Moses Whiting 1843-1915

Reproduced by kind permission of The British Library. Rich Click to open in new Tab and enlarge.

Parents: John Whiting and Elizabeth Poole
Born: 1843 in Haverhill.(1)
Baptised: ?
Married: Emma Cole, spinster of Burton End, Haverhill, daughter of James Cole, carpenter, on 21st February 1863 at St Mary's Church, Haverhill. Witnessed by Frederick and Eliza Cowle.(2,3)
Children: William Whiting b.1864, Ellen Whiting b.1866, Alice Whiting b.1868, John Whiting b.1870, ? - stillborn 1872(4), ? - stillborn 1873(5), and James Whiting b.1874 died 1876.
Died: August 1915 in Broadmoor Asylum. (6)

Bio: I can't find Moses on the baptismal registers, but we know he was born in 1843 in Haverhill. He first appears on the 1851 census living with his parents, brother William and half-brother John Siggs Pool in Burton End. Again, on the 1861 census, he is living in Burton End with his parents and brother William and is working as a weaver. At the age of 20, Moses married Emma Cole, also of Burton End and also a weaver. They set up household together in Burton End and are there on the 1871 census. Moses and Emma have four children, William, Ellen, Alice and John. Also living with them is Amelia Cole, 20, Emma's sister, who is a machinist.

In the next few years Emma had two unsuccessful pregnancies resulting in stillborn children. They were buried at Haverhill Cemetery. This was followed by the birth of James Whiting in 1874.

Tragically, on Friday 22nd September 1876, Moses was to take leave of his senses and murder young James with a billhook. Husband and wife had been working on their looms from around 6.15am and later that morning Moses was seen to take a billhook from underneath a board and went into the next room.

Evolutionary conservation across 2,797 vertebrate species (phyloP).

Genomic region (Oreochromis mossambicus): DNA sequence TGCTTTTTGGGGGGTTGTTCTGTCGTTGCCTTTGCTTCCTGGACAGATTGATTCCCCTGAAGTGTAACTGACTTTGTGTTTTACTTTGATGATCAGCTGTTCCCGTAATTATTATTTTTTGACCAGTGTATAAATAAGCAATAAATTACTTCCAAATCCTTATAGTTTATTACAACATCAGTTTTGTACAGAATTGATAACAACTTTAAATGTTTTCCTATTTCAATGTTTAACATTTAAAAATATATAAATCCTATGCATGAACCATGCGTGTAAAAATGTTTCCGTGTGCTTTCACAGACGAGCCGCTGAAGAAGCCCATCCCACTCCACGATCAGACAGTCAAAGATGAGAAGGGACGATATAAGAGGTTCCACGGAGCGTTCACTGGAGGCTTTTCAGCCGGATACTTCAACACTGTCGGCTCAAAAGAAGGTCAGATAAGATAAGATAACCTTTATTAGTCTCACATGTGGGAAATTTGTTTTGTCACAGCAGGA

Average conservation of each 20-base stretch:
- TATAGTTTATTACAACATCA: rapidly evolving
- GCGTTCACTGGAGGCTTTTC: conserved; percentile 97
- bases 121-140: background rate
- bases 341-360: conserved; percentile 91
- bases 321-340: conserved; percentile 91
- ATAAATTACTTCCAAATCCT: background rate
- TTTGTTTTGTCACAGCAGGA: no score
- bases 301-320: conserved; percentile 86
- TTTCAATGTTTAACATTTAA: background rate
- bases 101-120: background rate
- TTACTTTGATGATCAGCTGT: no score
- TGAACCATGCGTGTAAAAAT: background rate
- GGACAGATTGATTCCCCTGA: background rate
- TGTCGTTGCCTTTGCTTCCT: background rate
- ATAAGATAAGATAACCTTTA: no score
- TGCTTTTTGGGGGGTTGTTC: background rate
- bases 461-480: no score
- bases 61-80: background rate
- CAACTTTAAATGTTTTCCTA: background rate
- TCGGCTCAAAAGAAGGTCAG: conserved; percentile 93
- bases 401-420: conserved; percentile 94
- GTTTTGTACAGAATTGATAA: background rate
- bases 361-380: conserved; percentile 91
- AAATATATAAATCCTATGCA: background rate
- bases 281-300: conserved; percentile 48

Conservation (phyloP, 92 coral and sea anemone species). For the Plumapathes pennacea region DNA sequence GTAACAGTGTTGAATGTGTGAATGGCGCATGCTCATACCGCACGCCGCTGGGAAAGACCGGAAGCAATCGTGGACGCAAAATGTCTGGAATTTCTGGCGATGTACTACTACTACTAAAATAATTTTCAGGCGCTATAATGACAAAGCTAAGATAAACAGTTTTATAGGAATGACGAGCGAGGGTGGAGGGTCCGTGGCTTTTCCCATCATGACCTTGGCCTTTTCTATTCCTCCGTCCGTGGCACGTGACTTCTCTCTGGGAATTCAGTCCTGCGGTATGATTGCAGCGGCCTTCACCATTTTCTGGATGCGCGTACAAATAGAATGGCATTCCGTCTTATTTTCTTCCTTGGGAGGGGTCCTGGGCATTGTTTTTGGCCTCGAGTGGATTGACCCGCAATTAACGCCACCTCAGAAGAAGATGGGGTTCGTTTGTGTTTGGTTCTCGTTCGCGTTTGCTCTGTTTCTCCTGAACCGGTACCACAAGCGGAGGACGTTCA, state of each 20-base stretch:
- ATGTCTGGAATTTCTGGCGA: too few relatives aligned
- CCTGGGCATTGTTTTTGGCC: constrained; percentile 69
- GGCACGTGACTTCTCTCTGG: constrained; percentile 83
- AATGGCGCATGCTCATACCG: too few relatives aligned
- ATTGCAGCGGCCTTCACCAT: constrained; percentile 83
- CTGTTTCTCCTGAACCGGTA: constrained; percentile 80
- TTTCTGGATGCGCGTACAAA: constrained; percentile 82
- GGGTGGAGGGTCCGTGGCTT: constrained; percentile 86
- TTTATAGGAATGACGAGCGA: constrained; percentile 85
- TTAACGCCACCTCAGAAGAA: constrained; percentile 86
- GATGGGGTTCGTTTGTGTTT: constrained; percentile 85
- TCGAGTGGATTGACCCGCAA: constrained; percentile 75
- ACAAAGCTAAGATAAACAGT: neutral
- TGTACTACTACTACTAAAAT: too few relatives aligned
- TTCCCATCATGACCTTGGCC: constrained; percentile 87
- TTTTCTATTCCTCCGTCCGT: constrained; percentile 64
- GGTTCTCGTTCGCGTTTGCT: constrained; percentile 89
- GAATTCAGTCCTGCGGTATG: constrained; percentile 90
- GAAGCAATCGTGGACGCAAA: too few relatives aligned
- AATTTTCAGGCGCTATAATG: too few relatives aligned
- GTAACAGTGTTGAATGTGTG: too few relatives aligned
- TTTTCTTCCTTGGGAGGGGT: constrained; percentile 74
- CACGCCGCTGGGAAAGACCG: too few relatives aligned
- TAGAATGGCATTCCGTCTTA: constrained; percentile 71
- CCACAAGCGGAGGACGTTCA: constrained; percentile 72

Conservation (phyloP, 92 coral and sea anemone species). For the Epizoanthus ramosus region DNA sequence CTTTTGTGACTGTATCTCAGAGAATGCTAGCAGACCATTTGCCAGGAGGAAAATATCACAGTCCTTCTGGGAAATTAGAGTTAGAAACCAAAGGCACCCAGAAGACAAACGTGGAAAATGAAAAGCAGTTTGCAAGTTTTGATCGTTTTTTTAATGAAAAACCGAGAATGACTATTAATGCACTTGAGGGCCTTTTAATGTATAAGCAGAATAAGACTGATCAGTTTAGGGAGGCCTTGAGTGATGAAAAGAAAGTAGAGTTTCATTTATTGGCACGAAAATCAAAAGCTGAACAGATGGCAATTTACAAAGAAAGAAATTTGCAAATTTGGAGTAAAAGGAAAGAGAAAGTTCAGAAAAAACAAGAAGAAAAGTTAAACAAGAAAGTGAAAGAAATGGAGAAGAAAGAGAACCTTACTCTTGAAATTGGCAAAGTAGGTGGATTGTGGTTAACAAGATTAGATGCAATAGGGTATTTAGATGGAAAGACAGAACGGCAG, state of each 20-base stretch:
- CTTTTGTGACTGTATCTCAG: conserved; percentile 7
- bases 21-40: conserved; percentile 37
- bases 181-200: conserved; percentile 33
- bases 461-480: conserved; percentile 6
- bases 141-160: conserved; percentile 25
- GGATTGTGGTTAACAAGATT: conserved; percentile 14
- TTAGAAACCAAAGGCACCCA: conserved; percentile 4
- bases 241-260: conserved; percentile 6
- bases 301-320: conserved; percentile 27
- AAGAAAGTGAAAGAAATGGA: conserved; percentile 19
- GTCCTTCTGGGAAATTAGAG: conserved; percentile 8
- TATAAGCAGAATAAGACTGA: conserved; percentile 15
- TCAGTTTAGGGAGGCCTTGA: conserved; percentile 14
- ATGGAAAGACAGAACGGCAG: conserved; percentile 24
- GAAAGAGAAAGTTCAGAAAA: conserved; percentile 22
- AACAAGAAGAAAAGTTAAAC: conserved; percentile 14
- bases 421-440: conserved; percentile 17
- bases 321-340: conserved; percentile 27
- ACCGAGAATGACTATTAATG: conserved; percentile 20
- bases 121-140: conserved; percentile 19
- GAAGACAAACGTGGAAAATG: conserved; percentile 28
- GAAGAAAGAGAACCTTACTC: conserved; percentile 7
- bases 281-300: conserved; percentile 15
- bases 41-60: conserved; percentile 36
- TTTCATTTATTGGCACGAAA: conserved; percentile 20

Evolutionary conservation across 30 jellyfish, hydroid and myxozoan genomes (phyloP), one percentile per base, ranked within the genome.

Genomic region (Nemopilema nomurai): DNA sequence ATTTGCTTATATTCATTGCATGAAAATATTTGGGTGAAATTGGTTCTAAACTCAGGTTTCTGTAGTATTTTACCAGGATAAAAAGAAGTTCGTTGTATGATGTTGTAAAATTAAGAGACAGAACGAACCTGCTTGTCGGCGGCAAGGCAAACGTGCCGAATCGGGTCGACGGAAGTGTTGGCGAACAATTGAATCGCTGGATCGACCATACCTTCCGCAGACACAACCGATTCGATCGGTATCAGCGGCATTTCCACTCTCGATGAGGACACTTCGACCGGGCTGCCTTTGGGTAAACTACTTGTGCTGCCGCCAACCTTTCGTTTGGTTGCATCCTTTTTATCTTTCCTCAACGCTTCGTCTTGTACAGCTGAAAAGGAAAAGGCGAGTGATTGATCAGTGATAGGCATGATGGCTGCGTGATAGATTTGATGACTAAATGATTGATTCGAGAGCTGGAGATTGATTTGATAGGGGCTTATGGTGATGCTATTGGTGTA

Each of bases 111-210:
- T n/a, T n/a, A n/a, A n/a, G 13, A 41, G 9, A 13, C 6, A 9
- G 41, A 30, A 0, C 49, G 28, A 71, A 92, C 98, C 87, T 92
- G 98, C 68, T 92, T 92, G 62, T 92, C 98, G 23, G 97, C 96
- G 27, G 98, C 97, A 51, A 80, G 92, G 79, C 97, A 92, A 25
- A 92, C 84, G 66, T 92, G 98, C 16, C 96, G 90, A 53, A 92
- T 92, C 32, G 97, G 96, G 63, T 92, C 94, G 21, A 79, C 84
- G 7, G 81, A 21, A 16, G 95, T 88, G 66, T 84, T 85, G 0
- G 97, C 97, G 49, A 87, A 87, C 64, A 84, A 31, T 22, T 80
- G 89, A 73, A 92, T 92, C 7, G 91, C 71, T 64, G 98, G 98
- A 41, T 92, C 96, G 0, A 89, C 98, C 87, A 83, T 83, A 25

Emma heard a noise and asked ‘what are you doing of?’. When she went to find out what was going on, she was horrified to see Moses standing over the dead child. She raised the alarm and neighbours were soon on the scene, including Mary Whiting. John Siggs Pool had to restrain Moses, who was trying to cut his own throat with a knife. Stephen Sharpe also came to assist. They kept him in the garden until Police Inspector Andrews arrived. There were several suggestions as to why Moses killed his youngest child. An inquest took place at the Bell Hotel, Haverhill, and Doctor Charles Brainsford suggested that he had attended some of Moses family for insanity, and that his brother had just come out of an asylum. Also he had recently been called to visit Moses as he had ‘been in a state of great mental depression’ and ‘it appeared to me he had been suffering from delirium tremens (symptoms of alcohol withdrawal).’ His half-brother noted he had been in a strange manner, but that he had not been out to drink recently – despite a rumour that he had been blind drunk at the time of the murder. Also there was some disagreement whether lack of work had affected his mood, some said this was the case; others differed. Inspector Andrews said he ‘kept rolling about as if he was mad’.